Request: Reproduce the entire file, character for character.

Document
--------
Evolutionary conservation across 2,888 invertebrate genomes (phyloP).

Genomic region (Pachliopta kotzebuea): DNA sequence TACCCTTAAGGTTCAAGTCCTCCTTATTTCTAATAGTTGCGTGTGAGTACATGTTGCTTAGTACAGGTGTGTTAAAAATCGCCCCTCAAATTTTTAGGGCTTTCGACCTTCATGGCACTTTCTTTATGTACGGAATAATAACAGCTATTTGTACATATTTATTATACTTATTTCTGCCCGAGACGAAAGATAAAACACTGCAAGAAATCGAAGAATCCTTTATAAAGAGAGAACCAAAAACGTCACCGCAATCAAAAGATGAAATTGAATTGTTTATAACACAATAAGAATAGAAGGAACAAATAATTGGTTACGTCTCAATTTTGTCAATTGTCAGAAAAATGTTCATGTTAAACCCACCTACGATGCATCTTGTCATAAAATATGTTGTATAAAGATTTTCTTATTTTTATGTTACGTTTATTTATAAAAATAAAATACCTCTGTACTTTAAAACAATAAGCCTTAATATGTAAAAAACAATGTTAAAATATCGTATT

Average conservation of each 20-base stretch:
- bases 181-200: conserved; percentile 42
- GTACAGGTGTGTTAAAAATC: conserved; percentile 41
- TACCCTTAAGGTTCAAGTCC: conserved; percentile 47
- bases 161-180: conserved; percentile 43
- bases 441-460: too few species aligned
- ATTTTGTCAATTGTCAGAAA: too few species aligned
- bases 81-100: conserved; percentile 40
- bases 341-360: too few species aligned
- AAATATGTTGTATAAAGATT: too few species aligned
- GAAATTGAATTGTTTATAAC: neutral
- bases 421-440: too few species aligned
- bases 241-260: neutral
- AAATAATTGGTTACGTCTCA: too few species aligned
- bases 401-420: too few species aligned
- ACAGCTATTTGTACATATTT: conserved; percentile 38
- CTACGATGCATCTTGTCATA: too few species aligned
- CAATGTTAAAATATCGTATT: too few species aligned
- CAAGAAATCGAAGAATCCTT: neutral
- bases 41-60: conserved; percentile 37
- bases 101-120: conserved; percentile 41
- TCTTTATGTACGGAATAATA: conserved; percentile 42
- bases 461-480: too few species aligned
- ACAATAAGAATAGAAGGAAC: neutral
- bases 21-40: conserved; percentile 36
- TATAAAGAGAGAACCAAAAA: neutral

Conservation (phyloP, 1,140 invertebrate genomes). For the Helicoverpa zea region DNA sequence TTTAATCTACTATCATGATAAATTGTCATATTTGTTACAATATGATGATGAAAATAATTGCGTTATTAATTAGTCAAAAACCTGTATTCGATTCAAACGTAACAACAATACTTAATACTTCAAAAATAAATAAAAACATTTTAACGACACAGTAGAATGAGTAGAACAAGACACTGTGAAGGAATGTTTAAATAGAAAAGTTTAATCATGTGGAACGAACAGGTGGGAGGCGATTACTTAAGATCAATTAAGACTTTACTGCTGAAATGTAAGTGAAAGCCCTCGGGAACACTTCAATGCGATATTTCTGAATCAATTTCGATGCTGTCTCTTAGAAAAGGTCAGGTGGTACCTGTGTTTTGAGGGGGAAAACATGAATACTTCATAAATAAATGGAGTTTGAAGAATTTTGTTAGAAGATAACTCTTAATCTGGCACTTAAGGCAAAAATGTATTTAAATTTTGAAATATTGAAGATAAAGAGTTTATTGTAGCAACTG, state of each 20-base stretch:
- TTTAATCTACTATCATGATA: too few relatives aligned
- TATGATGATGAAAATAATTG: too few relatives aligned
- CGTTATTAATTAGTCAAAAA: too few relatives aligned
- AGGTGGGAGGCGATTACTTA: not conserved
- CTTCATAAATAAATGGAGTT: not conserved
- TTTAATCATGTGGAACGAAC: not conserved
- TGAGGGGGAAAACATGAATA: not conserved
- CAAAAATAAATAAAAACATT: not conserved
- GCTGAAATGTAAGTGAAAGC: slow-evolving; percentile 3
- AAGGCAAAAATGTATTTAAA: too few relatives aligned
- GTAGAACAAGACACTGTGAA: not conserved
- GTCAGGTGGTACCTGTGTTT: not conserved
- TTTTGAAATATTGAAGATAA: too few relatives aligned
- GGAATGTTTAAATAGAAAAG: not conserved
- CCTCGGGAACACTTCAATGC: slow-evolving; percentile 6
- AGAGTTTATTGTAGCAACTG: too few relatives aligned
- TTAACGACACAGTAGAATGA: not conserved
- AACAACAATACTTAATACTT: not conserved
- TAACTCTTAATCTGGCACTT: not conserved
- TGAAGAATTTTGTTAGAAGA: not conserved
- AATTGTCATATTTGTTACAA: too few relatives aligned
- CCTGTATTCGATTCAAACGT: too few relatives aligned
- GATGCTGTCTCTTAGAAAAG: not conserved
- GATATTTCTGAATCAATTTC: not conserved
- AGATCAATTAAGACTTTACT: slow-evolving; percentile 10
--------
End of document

Evolutionary conservation across 2,888 invertebrate genomes (phyloP).

Genomic region (Pachliopta kotzebuea): DNA sequence TACCCTTAAGGTTCAAGTCCTCCTTATTTCTAATAGTTGCGTGTGAGTACATGTTGCTTAGTACAGGTGTGTTAAAAATCGCCCCTCAAATTTTTAGGGCTTTCGACCTTCATGGCACTTTCTTTATGTACGGAATAATAACAGCTATTTGTACATATTTATTATACTTATTTCTGCCCGAGACGAAAGATAAAACACTGCAAGAAATCGAAGAATCCTTTATAAAGAGAGAACCAAAAACGTCACCGCAATCAAAAGATGAAATTGAATTGTTTATAACACAATAAGAATAGAAGGAACAAATAATTGGTTACGTCTCAATTTTGTCAATTGTCAGAAAAATGTTCATGTTAAACCCACCTACGATGCATCTTGTCATAAAATATGTTGTATAAAGATTTTCTTATTTTTATGTTACGTTTATTTATAAAAATAAAATACCTCTGTACTTTAAAACAATAAGCCTTAATATGTAAAAAACAATGTTAAAATATCGTATT

Average conservation of each 20-base stretch:
- bases 181-200: conserved; percentile 42
- GTACAGGTGTGTTAAAAATC: conserved; percentile 41
- TACCCTTAAGGTTCAAGTCC: conserved; percentile 47
- bases 161-180: conserved; percentile 43
- bases 441-460: too few species aligned
- ATTTTGTCAATTGTCAGAAA: too few species aligned
- bases 81-100: conserved; percentile 40
- bases 341-360: too few species aligned
- AAATATGTTGTATAAAGATT: too few species aligned
- GAAATTGAATTGTTTATAAC: neutral
- bases 421-440: too few species aligned
- bases 241-260: neutral
- AAATAATTGGTTACGTCTCA: too few species aligned
- bases 401-420: too few species aligned
- ACAGCTATTTGTACATATTT: conserved; percentile 38
- CTACGATGCATCTTGTCATA: too few species aligned
- CAATGTTAAAATATCGTATT: too few species aligned
- CAAGAAATCGAAGAATCCTT: neutral
- bases 41-60: conserved; percentile 37
- bases 101-120: conserved; percentile 41
- TCTTTATGTACGGAATAATA: conserved; percentile 42
- bases 461-480: too few species aligned
- ACAATAAGAATAGAAGGAAC: neutral
- bases 21-40: conserved; percentile 36
- TATAAAGAGAGAACCAAAAA: neutral

Conservation (phyloP, 1,140 invertebrate genomes). For the Helicoverpa zea region DNA sequence TTTAATCTACTATCATGATAAATTGTCATATTTGTTACAATATGATGATGAAAATAATTGCGTTATTAATTAGTCAAAAACCTGTATTCGATTCAAACGTAACAACAATACTTAATACTTCAAAAATAAATAAAAACATTTTAACGACACAGTAGAATGAGTAGAACAAGACACTGTGAAGGAATGTTTAAATAGAAAAGTTTAATCATGTGGAACGAACAGGTGGGAGGCGATTACTTAAGATCAATTAAGACTTTACTGCTGAAATGTAAGTGAAAGCCCTCGGGAACACTTCAATGCGATATTTCTGAATCAATTTCGATGCTGTCTCTTAGAAAAGGTCAGGTGGTACCTGTGTTTTGAGGGGGAAAACATGAATACTTCATAAATAAATGGAGTTTGAAGAATTTTGTTAGAAGATAACTCTTAATCTGGCACTTAAGGCAAAAATGTATTTAAATTTTGAAATATTGAAGATAAAGAGTTTATTGTAGCAACTG, state of each 20-base stretch:
- TTTAATCTACTATCATGATA: too few relatives aligned
- TATGATGATGAAAATAATTG: too few relatives aligned
- CGTTATTAATTAGTCAAAAA: too few relatives aligned
- AGGTGGGAGGCGATTACTTA: not conserved
- CTTCATAAATAAATGGAGTT: not conserved
- TTTAATCATGTGGAACGAAC: not conserved
- TGAGGGGGAAAACATGAATA: not conserved
- CAAAAATAAATAAAAACATT: not conserved
- GCTGAAATGTAAGTGAAAGC: slow-evolving; percentile 3
- AAGGCAAAAATGTATTTAAA: too few relatives aligned
- GTAGAACAAGACACTGTGAA: not conserved
- GTCAGGTGGTACCTGTGTTT: not conserved
- TTTTGAAATATTGAAGATAA: too few relatives aligned
- GGAATGTTTAAATAGAAAAG: not conserved
- CCTCGGGAACACTTCAATGC: slow-evolving; percentile 6
- AGAGTTTATTGTAGCAACTG: too few relatives aligned
- TTAACGACACAGTAGAATGA: not conserved
- AACAACAATACTTAATACTT: not conserved
- TAACTCTTAATCTGGCACTT: not conserved
- TGAAGAATTTTGTTAGAAGA: not conserved
- AATTGTCATATTTGTTACAA: too few relatives aligned
- CCTGTATTCGATTCAAACGT: too few relatives aligned
- GATGCTGTCTCTTAGAAAAG: not conserved
- GATATTTCTGAATCAATTTC: not conserved
- AGATCAATTAAGACTTTACT: slow-evolving; percentile 10